9.) Lovecraft Castles – The Castles of Doctor Creep
You may not have heard of The Castles of Doctor Creep, and there is a very good reason for that. The game was only released for the Commodore 64. The game was published in 1984 (I wasn’t even alive then) and according to the almighty Wikipedia, the game was designed by Ed Hobbs.
The Castles of Doctor Creep is a classic platforming game, but the real draw of the game are the puzzles. There are several castles throughout the game, and the goal is to escape each castle in the fastest possible time. In your way are numerous puzzles and enemies. You must go through the rooms of the castle via doors. Some of these doors are locked, but others can only be opened with a doorbell and only go one way. There are also conveyor belts, ray guns, teleporters, force fields, trap doors, ladders, sliding polls, and even lightning machines. As if this wasn’t enough, there are enemies in the castles as well. If you walk over an ankh then the mummy will come out and follow you around the room, and if you even face a coffin, the Frankenstein monster will track you down. One hit from either of these creatures or one hit from a trap will bring the player right back to the start of the castle. Luckily, the mummies and Frankenstein monsters are susceptible to the traps and hazards as well. Also luckily, the mummies are slower and cannot climb ladders or slide down polls. With precise trap activation, you can eliminate them and complete the puzzles.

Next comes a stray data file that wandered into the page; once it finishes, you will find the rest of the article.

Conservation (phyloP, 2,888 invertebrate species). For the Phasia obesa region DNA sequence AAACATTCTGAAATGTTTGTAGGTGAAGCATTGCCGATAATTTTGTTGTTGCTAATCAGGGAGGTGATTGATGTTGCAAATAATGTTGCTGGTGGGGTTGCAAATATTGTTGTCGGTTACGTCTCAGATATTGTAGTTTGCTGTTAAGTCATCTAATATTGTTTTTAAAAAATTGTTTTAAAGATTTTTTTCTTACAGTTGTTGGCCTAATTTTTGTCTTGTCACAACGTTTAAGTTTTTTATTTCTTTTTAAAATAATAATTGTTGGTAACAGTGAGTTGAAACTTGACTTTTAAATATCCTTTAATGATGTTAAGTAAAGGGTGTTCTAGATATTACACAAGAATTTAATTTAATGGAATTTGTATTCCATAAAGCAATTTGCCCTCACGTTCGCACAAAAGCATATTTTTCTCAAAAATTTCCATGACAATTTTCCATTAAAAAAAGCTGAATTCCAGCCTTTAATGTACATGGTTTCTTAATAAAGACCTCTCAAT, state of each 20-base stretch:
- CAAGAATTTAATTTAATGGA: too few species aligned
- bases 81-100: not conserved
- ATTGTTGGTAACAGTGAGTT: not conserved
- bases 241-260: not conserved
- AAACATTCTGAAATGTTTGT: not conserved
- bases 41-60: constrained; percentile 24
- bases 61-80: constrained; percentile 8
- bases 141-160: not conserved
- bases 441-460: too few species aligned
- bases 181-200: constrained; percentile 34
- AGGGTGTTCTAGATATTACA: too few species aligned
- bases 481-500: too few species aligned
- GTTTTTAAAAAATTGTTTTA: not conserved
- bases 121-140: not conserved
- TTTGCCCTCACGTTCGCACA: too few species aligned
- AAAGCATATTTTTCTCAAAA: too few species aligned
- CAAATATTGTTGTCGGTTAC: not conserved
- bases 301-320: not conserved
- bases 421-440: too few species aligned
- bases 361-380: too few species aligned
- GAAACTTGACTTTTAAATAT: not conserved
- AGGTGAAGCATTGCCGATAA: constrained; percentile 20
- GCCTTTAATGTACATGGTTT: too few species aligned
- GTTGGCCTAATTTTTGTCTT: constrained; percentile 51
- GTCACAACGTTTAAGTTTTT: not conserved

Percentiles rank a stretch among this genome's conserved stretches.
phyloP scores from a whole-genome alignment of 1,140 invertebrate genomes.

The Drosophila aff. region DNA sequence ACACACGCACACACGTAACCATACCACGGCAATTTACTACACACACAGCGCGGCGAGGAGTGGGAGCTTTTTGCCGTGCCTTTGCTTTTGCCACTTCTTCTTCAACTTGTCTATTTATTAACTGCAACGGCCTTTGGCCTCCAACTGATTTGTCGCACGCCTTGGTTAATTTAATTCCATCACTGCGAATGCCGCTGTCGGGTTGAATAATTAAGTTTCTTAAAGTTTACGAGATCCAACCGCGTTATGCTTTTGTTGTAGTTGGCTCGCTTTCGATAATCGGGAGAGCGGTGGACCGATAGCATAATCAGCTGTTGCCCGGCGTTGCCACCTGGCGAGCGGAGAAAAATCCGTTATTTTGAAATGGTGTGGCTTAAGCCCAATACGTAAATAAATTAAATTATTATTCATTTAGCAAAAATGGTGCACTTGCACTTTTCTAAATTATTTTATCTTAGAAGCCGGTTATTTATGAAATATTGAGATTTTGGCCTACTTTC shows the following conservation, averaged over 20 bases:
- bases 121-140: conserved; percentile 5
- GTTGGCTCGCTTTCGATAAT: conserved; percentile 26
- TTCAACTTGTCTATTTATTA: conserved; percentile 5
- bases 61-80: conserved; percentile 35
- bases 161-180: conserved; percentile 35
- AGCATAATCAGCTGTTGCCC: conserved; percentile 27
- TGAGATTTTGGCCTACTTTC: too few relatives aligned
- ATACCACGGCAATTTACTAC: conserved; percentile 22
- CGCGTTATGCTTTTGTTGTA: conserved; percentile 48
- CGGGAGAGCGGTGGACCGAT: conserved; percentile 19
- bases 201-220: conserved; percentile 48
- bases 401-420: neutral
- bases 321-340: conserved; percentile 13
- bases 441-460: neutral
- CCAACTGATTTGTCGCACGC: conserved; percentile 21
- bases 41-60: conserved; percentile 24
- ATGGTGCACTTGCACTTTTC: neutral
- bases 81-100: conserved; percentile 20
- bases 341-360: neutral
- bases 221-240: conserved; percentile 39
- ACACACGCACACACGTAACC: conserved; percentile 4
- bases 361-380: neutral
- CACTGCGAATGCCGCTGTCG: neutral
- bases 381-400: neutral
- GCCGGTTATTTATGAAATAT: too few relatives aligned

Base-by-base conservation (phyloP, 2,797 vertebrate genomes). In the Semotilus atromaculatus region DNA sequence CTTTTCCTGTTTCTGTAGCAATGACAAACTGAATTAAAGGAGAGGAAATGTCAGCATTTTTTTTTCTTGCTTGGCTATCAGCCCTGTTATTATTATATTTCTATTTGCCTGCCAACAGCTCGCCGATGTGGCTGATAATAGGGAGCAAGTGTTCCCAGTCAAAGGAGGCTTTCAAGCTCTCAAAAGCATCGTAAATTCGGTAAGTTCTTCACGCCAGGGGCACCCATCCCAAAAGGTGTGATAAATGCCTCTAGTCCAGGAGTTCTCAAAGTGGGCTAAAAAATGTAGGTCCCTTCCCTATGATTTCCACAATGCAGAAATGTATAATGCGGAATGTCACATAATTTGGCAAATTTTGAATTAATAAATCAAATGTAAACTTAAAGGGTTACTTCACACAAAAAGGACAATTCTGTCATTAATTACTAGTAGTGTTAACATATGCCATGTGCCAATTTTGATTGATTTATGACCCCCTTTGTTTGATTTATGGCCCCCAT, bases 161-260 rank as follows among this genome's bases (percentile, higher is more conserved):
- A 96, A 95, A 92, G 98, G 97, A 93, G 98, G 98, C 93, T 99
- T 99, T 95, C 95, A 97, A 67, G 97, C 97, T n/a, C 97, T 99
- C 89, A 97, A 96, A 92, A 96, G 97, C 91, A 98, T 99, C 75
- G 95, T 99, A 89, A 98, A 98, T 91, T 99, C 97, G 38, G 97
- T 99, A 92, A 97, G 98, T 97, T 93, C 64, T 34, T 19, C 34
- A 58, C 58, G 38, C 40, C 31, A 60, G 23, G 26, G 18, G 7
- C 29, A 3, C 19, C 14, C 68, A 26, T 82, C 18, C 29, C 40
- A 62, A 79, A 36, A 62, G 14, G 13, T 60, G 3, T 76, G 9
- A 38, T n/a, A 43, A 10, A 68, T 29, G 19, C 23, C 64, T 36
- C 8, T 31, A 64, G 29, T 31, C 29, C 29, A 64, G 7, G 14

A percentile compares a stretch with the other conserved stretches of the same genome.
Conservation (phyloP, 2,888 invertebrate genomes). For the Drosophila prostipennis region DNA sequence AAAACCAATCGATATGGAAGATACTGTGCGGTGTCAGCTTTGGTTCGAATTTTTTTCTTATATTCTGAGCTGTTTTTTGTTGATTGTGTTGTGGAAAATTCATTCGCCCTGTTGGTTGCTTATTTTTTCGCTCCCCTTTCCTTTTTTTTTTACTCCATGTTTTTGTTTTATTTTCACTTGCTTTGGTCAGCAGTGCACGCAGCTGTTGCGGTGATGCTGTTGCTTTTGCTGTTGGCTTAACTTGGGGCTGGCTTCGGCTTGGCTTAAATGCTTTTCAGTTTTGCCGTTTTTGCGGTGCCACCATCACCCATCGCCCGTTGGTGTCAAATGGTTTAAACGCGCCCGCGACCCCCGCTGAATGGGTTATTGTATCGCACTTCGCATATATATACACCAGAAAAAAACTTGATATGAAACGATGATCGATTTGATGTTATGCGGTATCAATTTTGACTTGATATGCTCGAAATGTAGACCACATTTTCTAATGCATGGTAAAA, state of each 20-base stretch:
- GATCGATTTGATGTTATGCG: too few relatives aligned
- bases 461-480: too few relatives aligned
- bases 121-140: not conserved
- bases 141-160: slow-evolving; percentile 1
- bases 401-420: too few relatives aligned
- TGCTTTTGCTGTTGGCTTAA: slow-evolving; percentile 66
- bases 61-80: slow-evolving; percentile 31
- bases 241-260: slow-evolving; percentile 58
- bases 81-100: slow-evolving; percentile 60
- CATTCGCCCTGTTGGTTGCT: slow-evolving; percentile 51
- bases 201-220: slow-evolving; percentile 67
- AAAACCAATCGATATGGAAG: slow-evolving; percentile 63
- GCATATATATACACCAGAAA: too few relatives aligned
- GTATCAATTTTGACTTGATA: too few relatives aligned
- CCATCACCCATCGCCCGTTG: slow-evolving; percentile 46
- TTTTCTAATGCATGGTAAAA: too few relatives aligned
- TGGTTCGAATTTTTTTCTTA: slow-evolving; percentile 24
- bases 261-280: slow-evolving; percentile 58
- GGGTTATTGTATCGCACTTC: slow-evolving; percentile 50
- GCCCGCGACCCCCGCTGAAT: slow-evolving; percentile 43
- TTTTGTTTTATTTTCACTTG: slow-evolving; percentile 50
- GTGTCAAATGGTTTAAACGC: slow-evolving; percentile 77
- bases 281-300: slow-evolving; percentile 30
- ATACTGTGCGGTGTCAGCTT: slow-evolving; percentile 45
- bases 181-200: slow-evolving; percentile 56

All the castles in the game range from simple to computer-smashingly difficult. However, while the Lovecraft Castle is difficult, it’s not the reason I chose it for this list. The main reason is that since you can select your level, I selected Lovecraft Castle the most and thus had the most fun with it.
8.) Bowser’s Castle – Mario Kart 64
Just for the record, I am going to be counting Mario Kart as one franchise and the platforming Mario games as their own franchise. So don’t freak out, that Bowser’s Castle is in the number 8 spot because I promise you’ll see a castle from the Mario franchise later on in this list.
While I love the original Mario Kart on the Super Nintendo, and play the hell out of Mario Kart Wii, my favorite to this day has to be Mario Kart 64. Bowser’s Castle has to be one of the toughest tracks in Mario Kart 64, which is why Nintendo decided to make it the final track of the Star Cup. Besides being one of the toughest tracks it’s also one of the most fun. The race begins on a drawbridge over lava, and you immediately know that you’re in for a rough ride. You slide your way through Bowser’s courtyard while avoiding the lava spewing Bowser statue conveniently placed near the item boxes. You then enter the castle itself as thwomps try and crush you from above. All the while, Marty the green Thwomp is laughing at you from behind bars. A few 90 degrees turns later and you reach more thwomps who actually rush in front of you and try to land right in front of your kart. More 90 degrees turns as you race past sliding thwomps and more fire breathing Bowser statues to a rickety bridge over lava. You pray that you don’t get hit by a shell at this point. You tumble down the stairs, cross over another bridge, and race up a spiraling pillar and near the end of the first lap.